The public sector, for reasons bad and good (and the good ones go very analytically deep and are, in a sense, intractable) has a strong tendency to adopt an organizational form that resembles a Weberian bureaucracy no matter what it does. When the public sector is delivering the mail—the prototypical “logistical” activity for which accounting based accountability works well—it looks, organizationally, a lot like the private sector looks when it delivers the mail. The large companies that deliver packages—FedEx, UPS—do the same logistics in roughly the same ways, just better.
But where governments try and do things that are not, in their nature, logistical and have few economies of scale or scope—like running a school—they also tend to do those activities in large top-down organizations.
In this case there is “design mismatch.” One of the reasons professional services firms (e.g. dentists, doctors (until quite recently), lawyers, architects, designers), colleges and universities, and creative types (e.g. illustrators, actors) or high-end services (e.g. named restaurants) tend to be self-employed or in small forms (relative to the national or even local market) is that quality is both essential to the value and is relatively hard to observe. These are activities that, in their very nature, require account based accountability and accounting is scalable in a way that accounts are not.
Are development agencies delivering the mail or producing high-end professional services?
Back to Professor Honig’s book. His basic argument is that due to political pressures many development agencies have been driven into accounting based accountability but to do development well, especially in the country environments in which development assistance is most needed, development agencies need account based accountability.
I suspect every person who has actually worked on the operational end of development assistance–actually delivering the projects, programs and work plans—recognizes this distinction immediately. They are caught between a front-office that wants them to deliver a specific set of quantifiable targets decided and planned years in advance (and to do so “cost effectively” to deliver “value for money”) and a local reality in which real development progress requires an experimental, adaptive, locally tailored approach in which they must “navigate by judgment.”
Professor Honig gives a great example contrasting two agencies (USAID and DFID) approach in the same country to the same goal: building the public financial management capability of municipal governments in South Africa. Given its politics and organizational constraints USAID has to adopt an accounting based approach for which the deliverable is “person training sessions completed.” This can be counted exactly but not even those implementing the program think it is really making a difference and everyone: USAID on-the-ground person, the municipal governments, the trainers and trainees see this as going through the motions. In contrast, the DFID project gives the development agent pretty considerable flexibility in how to help (and which) municipalities build capability. This means the DFID report is an account (with some accounting of course): “This is what I did and why” meant to be assessed by others who themselves can form a judgment on whether the actions were appropriate to the task at hand and circumstances.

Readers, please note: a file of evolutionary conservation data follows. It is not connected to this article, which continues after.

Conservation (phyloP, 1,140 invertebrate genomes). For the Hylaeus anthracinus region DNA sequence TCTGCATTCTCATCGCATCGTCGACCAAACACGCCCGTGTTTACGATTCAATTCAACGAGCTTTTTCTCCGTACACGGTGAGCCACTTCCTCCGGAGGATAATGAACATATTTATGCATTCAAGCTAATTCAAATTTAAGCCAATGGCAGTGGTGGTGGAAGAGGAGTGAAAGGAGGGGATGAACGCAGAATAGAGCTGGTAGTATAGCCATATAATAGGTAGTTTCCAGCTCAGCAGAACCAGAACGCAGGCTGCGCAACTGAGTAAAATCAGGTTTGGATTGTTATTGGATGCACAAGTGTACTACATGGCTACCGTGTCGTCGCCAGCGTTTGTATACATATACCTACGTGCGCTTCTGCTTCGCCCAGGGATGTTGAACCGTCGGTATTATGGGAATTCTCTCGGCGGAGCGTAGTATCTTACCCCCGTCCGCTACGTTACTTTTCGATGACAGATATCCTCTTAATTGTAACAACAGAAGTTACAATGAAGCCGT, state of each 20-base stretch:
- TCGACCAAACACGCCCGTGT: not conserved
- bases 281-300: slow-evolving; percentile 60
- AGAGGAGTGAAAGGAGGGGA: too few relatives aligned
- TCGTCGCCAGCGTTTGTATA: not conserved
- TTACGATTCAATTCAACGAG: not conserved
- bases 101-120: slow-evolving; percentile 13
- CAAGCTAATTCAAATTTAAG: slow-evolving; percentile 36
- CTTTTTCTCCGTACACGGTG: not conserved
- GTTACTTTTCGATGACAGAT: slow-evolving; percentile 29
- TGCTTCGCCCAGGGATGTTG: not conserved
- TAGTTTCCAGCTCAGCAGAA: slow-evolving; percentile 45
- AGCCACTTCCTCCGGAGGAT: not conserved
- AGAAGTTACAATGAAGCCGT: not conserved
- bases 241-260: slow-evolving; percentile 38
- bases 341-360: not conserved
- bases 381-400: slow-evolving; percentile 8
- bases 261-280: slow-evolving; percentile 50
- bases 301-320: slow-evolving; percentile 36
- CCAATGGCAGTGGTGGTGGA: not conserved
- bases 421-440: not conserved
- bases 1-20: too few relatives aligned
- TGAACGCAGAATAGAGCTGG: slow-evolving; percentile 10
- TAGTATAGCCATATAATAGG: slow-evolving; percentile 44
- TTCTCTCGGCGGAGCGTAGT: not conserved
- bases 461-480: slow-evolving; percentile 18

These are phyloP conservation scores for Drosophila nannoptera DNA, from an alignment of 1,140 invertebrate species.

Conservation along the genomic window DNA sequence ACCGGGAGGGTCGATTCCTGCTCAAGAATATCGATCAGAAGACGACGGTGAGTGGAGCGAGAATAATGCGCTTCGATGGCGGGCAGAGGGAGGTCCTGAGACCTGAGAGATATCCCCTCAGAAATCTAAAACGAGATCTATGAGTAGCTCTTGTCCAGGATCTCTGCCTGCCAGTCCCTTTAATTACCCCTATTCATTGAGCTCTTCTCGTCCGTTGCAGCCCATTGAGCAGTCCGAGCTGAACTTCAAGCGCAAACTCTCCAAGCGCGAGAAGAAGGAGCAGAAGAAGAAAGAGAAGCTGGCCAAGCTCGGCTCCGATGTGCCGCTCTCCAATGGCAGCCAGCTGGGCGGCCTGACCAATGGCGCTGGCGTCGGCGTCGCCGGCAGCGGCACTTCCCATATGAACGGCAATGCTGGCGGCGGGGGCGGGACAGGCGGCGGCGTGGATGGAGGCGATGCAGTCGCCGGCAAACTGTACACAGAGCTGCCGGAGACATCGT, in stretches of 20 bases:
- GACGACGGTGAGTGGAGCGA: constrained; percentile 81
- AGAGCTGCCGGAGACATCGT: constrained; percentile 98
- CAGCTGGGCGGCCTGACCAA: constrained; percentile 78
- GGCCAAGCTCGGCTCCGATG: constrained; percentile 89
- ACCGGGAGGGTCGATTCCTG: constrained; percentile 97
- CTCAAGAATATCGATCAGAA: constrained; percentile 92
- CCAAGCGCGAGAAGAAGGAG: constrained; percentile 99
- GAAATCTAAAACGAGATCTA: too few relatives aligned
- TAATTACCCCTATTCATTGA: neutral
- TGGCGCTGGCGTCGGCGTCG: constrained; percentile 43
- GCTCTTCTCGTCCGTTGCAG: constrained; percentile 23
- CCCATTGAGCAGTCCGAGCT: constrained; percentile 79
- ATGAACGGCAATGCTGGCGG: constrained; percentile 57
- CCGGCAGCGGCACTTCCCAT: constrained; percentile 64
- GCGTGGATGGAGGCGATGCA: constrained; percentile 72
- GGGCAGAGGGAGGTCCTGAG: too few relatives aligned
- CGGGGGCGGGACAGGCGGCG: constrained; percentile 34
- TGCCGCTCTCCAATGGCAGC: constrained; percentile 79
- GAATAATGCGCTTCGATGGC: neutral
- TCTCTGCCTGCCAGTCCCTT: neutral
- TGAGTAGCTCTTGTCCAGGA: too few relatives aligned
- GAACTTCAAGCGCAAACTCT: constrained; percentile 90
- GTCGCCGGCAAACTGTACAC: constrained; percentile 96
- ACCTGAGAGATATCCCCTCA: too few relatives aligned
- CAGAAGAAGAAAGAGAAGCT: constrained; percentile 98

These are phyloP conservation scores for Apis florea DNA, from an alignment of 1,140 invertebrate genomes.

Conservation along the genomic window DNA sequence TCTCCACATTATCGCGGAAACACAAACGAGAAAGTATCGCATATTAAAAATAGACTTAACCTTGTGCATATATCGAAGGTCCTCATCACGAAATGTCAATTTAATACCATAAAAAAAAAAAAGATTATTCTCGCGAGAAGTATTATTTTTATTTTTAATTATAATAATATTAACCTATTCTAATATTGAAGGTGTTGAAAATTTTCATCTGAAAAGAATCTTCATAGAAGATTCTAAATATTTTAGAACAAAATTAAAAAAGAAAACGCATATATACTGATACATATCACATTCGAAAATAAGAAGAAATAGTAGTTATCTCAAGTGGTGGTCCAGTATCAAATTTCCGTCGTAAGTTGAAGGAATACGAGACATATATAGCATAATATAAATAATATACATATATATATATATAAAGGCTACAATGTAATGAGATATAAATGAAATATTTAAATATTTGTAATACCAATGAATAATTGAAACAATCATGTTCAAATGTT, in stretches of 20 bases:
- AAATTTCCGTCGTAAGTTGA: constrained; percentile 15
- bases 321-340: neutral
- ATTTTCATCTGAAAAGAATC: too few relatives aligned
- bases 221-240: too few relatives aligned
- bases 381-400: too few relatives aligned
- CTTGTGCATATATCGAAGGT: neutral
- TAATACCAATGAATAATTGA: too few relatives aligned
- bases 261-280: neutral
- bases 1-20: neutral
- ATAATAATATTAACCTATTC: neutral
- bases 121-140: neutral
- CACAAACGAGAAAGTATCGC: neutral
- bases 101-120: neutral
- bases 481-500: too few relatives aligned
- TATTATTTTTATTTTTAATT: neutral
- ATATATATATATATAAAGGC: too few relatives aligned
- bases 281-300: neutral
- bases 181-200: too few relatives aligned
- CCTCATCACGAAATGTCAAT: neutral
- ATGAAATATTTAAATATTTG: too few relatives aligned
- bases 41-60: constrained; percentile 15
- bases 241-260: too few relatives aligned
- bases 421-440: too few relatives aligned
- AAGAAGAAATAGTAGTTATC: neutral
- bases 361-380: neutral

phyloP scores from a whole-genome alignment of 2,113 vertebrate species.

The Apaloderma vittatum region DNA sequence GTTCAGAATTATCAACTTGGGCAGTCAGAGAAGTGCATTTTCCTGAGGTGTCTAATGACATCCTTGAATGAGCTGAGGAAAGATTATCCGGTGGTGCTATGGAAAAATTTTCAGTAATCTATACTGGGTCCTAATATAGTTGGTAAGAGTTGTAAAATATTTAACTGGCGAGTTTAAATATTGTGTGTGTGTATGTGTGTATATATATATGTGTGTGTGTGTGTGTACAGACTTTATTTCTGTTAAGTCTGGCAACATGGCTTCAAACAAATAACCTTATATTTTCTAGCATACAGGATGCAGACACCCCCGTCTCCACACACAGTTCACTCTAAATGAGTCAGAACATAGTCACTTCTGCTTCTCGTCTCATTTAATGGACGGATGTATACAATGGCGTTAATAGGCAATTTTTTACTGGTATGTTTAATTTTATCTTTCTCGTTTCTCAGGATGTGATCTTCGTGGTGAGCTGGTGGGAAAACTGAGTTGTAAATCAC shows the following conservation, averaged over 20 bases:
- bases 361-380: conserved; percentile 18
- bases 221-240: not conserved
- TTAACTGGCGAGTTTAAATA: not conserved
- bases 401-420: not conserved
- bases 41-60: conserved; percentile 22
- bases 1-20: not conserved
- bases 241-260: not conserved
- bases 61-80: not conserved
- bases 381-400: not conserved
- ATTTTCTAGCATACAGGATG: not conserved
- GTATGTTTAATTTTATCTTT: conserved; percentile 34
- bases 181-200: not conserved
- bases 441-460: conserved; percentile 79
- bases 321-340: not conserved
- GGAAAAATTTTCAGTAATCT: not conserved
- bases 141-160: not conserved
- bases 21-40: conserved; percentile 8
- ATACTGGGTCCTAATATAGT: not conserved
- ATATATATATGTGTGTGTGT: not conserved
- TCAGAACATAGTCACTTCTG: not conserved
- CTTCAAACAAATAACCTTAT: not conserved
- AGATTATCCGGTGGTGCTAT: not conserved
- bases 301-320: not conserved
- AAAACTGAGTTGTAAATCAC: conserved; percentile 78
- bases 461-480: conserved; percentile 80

But, beyond that, Professor Honig has created a massive data set on project performance across a larger number of agencies doing projects in a large number of countries and the result of those years of work is a killer figure. This shows that in fixed, predictable, environments the top-down accounting accountability can deliver but, as the context gets more fluid and less predictable the agencies that allow their implementing, on the ground agents to be flexible and use account based accountability continue to have similar performance and hence are robust to unpredictability but for the top-down agencies performance deteriorates as the environment gets less predictable as the design mismatch between the need for flexibility and rapid response to changing circumstances and strict accounting accountability impedes effectiveness.
Source: Honig (2018)
While some goals of development agencies can be, and have been, achieved with (near) purely logistical activities—e.g. vaccinations against childhood diseases—for the most part the easy bits of development have been done. Developing countries and development agencies are now facing “implementation intensive” or “wicked hard” challenges. As Albert Einstein once put it: “We cannot solve our problems using the same thinking we used when we created them.”
Doing development is not delivering the mail. The idea that the 21st century challenges developing countries faced can be solved by making development agencies more like early 20th century top-down bureaucracies by strengthening the top-down accounting and ignoring the need for an account from on-the-ground experts is odd, at best. Professor Honig shows the need for development organizations to have account based accountability to make progress on complex problems in difficult circumstances.